We’ve got lots of significant birthdays among the thinks family tree this month. So, as often happens on anniversaries and birthdays, I’ve been spending loads of time thinking about what’s really important in life. Health. Happiness. Family. Friends. A really cold beer on a hot day. Y’know, the stuff that really matters.
Now, one of the things that really matters to me is my work. Like many of you, I find a lot of meaning in what I choose to do for a living. So, the same thought came to me about brands and brand building, the way we market and whether any of it has long-term value. Trendy technologies come and go. Do any of us believe we’ll still be using Twitter 10 years from now? Probably not. But are there any constants in brand building that you can benefit from both today and in the longer term?
I think so.
Here, in no particular order, is my simple list:
- Story. We’ve been storytellers for longer than we’ve had language. Those cave paintings in France were likely some Neanderthal’s way of telling his buddies/followers how big a beast he faced. Do you know what your story is? Can you articulate it clearly? And, more importantly, what stories do your customers tell about you?
- Emotion. The critical component of story is emotion. What do people feel after hearing your story? Even B2B marketers rely on emotion (else, why would “No one ever got fired for buying IBM/Microsoft/etc.”-type FUD have worked?) What emotion helps tell your brand’s story? What do your customers feel about you today? Have you asked? Have you listened?
- Connection. There’s a huge reason why tools like Twitter, Facebook and Foursquare are so big: they connect people to one another. The internet marketing landscape is littered with tech that helped people talk. Remember Usenet and BBS’s? Compuserve and Prodigy? AOL and Instant Messenger? Social and mobile and email and location-based services that enable those same connections matter. Not because they matter to customers. Because they matter to human beings. Whether the individual technologies or companies continue to thrive, the underlying need will persist. Are you helping your customers connect? Or hindering those connections?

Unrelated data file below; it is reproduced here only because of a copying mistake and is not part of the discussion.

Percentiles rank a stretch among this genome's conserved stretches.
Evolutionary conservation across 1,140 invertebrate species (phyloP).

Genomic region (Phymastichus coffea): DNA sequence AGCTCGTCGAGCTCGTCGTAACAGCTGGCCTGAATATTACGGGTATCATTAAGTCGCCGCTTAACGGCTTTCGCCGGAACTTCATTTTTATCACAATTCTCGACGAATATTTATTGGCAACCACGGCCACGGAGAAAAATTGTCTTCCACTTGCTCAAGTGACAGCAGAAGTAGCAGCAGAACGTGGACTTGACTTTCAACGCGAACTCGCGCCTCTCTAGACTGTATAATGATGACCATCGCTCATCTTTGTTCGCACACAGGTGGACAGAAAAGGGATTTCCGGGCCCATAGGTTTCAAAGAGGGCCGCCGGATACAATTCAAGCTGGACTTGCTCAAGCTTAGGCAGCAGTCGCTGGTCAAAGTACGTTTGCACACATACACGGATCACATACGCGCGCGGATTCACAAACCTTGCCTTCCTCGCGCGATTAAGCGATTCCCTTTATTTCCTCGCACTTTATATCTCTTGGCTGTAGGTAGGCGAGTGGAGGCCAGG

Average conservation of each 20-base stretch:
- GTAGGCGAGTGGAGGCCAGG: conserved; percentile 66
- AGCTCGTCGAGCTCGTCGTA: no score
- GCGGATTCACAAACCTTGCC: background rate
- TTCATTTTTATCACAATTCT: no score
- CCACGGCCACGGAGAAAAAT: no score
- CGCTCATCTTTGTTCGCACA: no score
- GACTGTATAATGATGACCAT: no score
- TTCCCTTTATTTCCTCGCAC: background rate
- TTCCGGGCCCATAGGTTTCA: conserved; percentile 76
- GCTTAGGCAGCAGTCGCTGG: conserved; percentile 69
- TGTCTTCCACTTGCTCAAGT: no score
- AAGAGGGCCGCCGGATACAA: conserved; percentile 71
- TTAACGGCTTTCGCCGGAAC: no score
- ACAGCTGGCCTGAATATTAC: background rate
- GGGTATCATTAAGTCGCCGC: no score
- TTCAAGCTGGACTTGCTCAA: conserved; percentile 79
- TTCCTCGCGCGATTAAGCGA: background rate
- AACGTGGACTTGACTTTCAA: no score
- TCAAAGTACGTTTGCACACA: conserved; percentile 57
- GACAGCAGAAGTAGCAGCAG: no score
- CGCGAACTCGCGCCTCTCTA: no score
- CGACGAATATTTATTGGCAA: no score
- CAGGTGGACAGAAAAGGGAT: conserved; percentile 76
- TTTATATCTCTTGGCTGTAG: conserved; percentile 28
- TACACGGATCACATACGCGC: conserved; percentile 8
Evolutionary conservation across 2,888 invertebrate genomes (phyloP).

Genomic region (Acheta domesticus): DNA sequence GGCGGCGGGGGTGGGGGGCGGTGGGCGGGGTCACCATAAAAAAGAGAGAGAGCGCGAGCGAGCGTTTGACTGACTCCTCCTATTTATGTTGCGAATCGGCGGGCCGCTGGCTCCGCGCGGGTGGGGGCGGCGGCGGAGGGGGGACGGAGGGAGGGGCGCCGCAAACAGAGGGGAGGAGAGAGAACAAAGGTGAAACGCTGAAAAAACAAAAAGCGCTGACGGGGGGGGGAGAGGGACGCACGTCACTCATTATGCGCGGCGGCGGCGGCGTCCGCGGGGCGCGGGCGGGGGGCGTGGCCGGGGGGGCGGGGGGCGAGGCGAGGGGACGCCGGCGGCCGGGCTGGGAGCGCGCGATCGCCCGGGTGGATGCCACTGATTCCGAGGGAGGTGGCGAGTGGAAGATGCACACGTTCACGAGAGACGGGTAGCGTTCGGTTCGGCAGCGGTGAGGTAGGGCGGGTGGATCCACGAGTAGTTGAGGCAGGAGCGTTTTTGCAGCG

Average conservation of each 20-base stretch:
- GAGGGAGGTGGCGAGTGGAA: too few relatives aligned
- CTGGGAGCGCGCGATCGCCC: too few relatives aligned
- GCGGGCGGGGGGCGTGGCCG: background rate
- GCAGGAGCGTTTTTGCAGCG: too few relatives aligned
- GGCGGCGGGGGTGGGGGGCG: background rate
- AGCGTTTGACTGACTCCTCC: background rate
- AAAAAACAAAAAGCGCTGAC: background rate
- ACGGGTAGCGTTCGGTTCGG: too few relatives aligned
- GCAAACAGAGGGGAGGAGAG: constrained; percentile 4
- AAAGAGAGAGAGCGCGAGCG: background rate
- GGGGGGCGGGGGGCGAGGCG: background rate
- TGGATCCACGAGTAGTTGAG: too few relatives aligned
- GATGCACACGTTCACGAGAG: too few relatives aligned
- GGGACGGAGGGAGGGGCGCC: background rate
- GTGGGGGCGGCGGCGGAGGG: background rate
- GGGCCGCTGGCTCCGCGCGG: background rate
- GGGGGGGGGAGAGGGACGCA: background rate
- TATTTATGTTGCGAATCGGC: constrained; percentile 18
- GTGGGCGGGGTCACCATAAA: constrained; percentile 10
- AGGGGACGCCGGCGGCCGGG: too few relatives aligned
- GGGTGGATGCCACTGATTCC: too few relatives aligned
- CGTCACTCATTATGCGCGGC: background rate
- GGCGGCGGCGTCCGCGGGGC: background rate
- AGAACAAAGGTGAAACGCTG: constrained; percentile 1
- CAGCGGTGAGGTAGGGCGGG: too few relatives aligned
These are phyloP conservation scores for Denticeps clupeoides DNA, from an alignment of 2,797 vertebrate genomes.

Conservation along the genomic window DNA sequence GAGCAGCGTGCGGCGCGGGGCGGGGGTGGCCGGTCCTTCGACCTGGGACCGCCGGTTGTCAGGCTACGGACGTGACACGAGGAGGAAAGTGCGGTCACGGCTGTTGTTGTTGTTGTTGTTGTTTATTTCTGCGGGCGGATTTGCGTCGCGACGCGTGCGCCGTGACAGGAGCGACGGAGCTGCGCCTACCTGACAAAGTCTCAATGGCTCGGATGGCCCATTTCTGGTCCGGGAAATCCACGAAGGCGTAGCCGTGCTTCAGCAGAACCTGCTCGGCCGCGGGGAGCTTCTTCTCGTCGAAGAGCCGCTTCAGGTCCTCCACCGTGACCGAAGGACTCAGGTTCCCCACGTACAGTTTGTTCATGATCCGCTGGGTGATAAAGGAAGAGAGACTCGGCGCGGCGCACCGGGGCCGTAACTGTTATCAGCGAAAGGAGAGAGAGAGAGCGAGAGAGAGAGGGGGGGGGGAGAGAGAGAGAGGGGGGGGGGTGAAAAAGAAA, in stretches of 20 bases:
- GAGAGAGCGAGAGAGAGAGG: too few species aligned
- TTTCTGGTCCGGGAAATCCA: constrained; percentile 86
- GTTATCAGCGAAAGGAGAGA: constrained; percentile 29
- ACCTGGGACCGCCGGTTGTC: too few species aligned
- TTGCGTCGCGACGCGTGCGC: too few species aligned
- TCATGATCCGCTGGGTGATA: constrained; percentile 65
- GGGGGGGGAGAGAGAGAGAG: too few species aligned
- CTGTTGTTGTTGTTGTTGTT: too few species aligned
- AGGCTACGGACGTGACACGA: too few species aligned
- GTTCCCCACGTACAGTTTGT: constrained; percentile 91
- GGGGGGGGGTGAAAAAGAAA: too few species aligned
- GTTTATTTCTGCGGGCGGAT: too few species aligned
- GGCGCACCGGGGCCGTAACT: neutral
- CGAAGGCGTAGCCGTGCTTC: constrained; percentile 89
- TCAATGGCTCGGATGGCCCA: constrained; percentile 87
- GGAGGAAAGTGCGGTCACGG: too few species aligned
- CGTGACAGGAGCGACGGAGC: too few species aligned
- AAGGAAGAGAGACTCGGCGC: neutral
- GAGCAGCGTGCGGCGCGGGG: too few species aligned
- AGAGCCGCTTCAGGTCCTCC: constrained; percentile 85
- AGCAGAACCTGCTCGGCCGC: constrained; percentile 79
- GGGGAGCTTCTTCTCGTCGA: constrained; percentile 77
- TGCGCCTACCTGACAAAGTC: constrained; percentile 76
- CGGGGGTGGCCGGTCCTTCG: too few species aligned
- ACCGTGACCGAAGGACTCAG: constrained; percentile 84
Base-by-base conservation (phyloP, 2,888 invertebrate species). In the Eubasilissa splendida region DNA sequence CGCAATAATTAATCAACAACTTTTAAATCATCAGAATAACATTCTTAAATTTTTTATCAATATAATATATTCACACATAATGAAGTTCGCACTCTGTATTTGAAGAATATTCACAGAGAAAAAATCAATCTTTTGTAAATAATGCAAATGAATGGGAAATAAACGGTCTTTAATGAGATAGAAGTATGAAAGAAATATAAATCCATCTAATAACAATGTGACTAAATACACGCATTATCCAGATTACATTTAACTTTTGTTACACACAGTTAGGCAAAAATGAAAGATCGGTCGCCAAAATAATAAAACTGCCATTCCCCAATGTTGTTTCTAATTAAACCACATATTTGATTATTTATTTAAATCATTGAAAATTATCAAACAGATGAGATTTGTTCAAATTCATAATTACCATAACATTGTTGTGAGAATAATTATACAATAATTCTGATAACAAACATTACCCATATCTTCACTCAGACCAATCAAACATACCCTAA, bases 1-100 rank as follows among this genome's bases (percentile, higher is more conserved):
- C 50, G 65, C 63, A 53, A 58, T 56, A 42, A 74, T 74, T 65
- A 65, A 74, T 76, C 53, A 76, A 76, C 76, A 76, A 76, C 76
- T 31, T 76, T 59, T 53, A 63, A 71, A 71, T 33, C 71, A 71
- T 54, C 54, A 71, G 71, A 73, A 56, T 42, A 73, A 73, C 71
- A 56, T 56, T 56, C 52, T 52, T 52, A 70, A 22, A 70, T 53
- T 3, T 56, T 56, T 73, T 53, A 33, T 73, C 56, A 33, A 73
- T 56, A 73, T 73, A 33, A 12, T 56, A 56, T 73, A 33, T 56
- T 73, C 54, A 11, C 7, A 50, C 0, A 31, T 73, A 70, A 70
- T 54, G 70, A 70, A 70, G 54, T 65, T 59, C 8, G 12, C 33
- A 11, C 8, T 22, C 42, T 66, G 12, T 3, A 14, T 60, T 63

Internet marketing is itself still in its cave painting days. We’re all still learning how to use the Internet as people. Which makes it hard to know how to use it as a marketer. But…
We don’t market to prospects or channels or consumers or customers. We market to people. Human beings. Our fellow man, woman and child. Our neighbors. Our friends. Our family. Search and social and local and mobile are merely a means to share story, express emotion and create connection. At least if you use them that way.
Grab a cold beer from the fridge, sit down, and reflect for a moment. Is your marketing telling your story? Does it evoke the emotion you hope it would? And does it encourage connection? Think about the marketing you remember from your youth. Who didn’t love the Coca-Cola “Mean Joe Greene” ad? It works on all of those levels.
When archaeologists look at your marketing years from now, will they only be able to find it painted on the walls of long-forgotten caves? Or will there be no need to go looking for it because it was built to last?
(P.S. – Happy 80th, Dad! The beer is on me.)
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